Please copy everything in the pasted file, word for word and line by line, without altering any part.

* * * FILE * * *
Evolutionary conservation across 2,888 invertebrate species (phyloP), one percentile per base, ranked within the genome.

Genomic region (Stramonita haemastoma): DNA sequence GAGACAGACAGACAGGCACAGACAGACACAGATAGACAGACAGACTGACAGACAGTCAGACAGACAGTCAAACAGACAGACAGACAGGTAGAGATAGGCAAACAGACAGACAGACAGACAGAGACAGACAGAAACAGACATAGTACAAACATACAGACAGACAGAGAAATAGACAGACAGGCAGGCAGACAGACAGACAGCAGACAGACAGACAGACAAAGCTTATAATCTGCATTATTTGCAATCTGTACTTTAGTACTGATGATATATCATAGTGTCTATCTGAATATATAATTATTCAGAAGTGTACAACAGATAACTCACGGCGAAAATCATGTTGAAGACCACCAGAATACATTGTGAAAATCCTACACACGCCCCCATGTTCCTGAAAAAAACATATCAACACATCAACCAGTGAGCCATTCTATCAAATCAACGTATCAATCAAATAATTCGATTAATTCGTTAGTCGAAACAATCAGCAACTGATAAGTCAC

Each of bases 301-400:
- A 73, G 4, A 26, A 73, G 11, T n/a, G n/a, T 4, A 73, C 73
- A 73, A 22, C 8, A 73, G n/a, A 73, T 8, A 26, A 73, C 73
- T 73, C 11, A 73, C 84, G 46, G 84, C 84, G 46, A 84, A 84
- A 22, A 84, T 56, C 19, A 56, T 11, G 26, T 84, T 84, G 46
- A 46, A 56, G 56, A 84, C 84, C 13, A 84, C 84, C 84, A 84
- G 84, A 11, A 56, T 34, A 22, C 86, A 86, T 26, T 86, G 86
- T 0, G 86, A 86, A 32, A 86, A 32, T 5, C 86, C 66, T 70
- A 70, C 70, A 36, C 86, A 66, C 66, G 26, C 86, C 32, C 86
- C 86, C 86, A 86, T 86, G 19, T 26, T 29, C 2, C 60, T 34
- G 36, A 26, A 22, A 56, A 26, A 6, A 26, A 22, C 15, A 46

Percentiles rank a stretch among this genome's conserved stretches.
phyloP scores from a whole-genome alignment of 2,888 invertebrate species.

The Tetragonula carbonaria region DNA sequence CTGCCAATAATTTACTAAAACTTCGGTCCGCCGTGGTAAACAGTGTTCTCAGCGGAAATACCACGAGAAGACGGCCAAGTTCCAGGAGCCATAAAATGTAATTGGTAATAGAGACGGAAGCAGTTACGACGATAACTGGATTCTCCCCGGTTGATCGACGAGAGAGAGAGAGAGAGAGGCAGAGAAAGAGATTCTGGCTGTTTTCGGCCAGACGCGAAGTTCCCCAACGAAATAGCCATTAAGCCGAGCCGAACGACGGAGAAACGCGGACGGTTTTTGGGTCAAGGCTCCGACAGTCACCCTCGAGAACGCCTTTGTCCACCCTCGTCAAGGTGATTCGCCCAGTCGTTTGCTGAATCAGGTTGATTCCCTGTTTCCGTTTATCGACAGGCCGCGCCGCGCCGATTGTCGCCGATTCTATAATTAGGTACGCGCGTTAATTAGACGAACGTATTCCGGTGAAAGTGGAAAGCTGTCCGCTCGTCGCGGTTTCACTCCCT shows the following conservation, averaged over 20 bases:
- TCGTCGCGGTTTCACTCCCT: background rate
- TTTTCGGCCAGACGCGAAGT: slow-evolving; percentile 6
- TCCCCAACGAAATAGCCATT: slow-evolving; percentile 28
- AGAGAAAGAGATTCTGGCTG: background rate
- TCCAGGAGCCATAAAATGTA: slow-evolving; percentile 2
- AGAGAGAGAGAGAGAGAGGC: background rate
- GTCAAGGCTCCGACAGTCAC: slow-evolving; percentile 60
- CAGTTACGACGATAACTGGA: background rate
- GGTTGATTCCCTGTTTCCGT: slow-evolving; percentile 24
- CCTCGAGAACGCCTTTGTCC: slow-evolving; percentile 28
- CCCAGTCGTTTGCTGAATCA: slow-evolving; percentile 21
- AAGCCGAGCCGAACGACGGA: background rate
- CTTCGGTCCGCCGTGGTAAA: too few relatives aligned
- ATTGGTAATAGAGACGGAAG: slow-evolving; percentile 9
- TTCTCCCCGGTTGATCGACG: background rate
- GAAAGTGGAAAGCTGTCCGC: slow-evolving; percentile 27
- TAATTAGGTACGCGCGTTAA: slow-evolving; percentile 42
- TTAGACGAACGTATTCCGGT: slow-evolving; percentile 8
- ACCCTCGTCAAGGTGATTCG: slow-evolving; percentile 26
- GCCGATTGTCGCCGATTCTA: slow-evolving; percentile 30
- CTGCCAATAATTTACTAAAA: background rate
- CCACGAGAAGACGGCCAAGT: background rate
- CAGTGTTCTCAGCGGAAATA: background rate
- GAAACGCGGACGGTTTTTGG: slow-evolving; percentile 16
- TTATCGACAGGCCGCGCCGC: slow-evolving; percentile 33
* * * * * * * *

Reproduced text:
Evolutionary conservation across 2,888 invertebrate species (phyloP), one percentile per base, ranked within the genome.

Genomic region (Stramonita haemastoma): DNA sequence GAGACAGACAGACAGGCACAGACAGACACAGATAGACAGACAGACTGACAGACAGTCAGACAGACAGTCAAACAGACAGACAGACAGGTAGAGATAGGCAAACAGACAGACAGACAGACAGAGACAGACAGAAACAGACATAGTACAAACATACAGACAGACAGAGAAATAGACAGACAGGCAGGCAGACAGACAGACAGCAGACAGACAGACAGACAAAGCTTATAATCTGCATTATTTGCAATCTGTACTTTAGTACTGATGATATATCATAGTGTCTATCTGAATATATAATTATTCAGAAGTGTACAACAGATAACTCACGGCGAAAATCATGTTGAAGACCACCAGAATACATTGTGAAAATCCTACACACGCCCCCATGTTCCTGAAAAAAACATATCAACACATCAACCAGTGAGCCATTCTATCAAATCAACGTATCAATCAAATAATTCGATTAATTCGTTAGTCGAAACAATCAGCAACTGATAAGTCAC

Each of bases 301-400:
- A 73, G 4, A 26, A 73, G 11, T n/a, G n/a, T 4, A 73, C 73
- A 73, A 22, C 8, A 73, G n/a, A 73, T 8, A 26, A 73, C 73
- T 73, C 11, A 73, C 84, G 46, G 84, C 84, G 46, A 84, A 84
- A 22, A 84, T 56, C 19, A 56, T 11, G 26, T 84, T 84, G 46
- A 46, A 56, G 56, A 84, C 84, C 13, A 84, C 84, C 84, A 84
- G 84, A 11, A 56, T 34, A 22, C 86, A 86, T 26, T 86, G 86
- T 0, G 86, A 86, A 32, A 86, A 32, T 5, C 86, C 66, T 70
- A 70, C 70, A 36, C 86, A 66, C 66, G 26, C 86, C 32, C 86
- C 86, C 86, A 86, T 86, G 19, T 26, T 29, C 2, C 60, T 34
- G 36, A 26, A 22, A 56, A 26, A 6, A 26, A 22, C 15, A 46

Percentiles rank a stretch among this genome's conserved stretches.
phyloP scores from a whole-genome alignment of 2,888 invertebrate species.

The Tetragonula carbonaria region DNA sequence CTGCCAATAATTTACTAAAACTTCGGTCCGCCGTGGTAAACAGTGTTCTCAGCGGAAATACCACGAGAAGACGGCCAAGTTCCAGGAGCCATAAAATGTAATTGGTAATAGAGACGGAAGCAGTTACGACGATAACTGGATTCTCCCCGGTTGATCGACGAGAGAGAGAGAGAGAGAGGCAGAGAAAGAGATTCTGGCTGTTTTCGGCCAGACGCGAAGTTCCCCAACGAAATAGCCATTAAGCCGAGCCGAACGACGGAGAAACGCGGACGGTTTTTGGGTCAAGGCTCCGACAGTCACCCTCGAGAACGCCTTTGTCCACCCTCGTCAAGGTGATTCGCCCAGTCGTTTGCTGAATCAGGTTGATTCCCTGTTTCCGTTTATCGACAGGCCGCGCCGCGCCGATTGTCGCCGATTCTATAATTAGGTACGCGCGTTAATTAGACGAACGTATTCCGGTGAAAGTGGAAAGCTGTCCGCTCGTCGCGGTTTCACTCCCT shows the following conservation, averaged over 20 bases:
- TCGTCGCGGTTTCACTCCCT: background rate
- TTTTCGGCCAGACGCGAAGT: slow-evolving; percentile 6
- TCCCCAACGAAATAGCCATT: slow-evolving; percentile 28
- AGAGAAAGAGATTCTGGCTG: background rate
- TCCAGGAGCCATAAAATGTA: slow-evolving; percentile 2
- AGAGAGAGAGAGAGAGAGGC: background rate
- GTCAAGGCTCCGACAGTCAC: slow-evolving; percentile 60
- CAGTTACGACGATAACTGGA: background rate
- GGTTGATTCCCTGTTTCCGT: slow-evolving; percentile 24
- CCTCGAGAACGCCTTTGTCC: slow-evolving; percentile 28
- CCCAGTCGTTTGCTGAATCA: slow-evolving; percentile 21
- AAGCCGAGCCGAACGACGGA: background rate
- CTTCGGTCCGCCGTGGTAAA: too few relatives aligned
- ATTGGTAATAGAGACGGAAG: slow-evolving; percentile 9
- TTCTCCCCGGTTGATCGACG: background rate
- GAAAGTGGAAAGCTGTCCGC: slow-evolving; percentile 27
- TAATTAGGTACGCGCGTTAA: slow-evolving; percentile 42
- TTAGACGAACGTATTCCGGT: slow-evolving; percentile 8
- ACCCTCGTCAAGGTGATTCG: slow-evolving; percentile 26
- GCCGATTGTCGCCGATTCTA: slow-evolving; percentile 30
- CTGCCAATAATTTACTAAAA: background rate
- CCACGAGAAGACGGCCAAGT: background rate
- CAGTGTTCTCAGCGGAAATA: background rate
- GAAACGCGGACGGTTTTTGG: slow-evolving; percentile 16
- TTATCGACAGGCCGCGCCGC: slow-evolving; percentile 33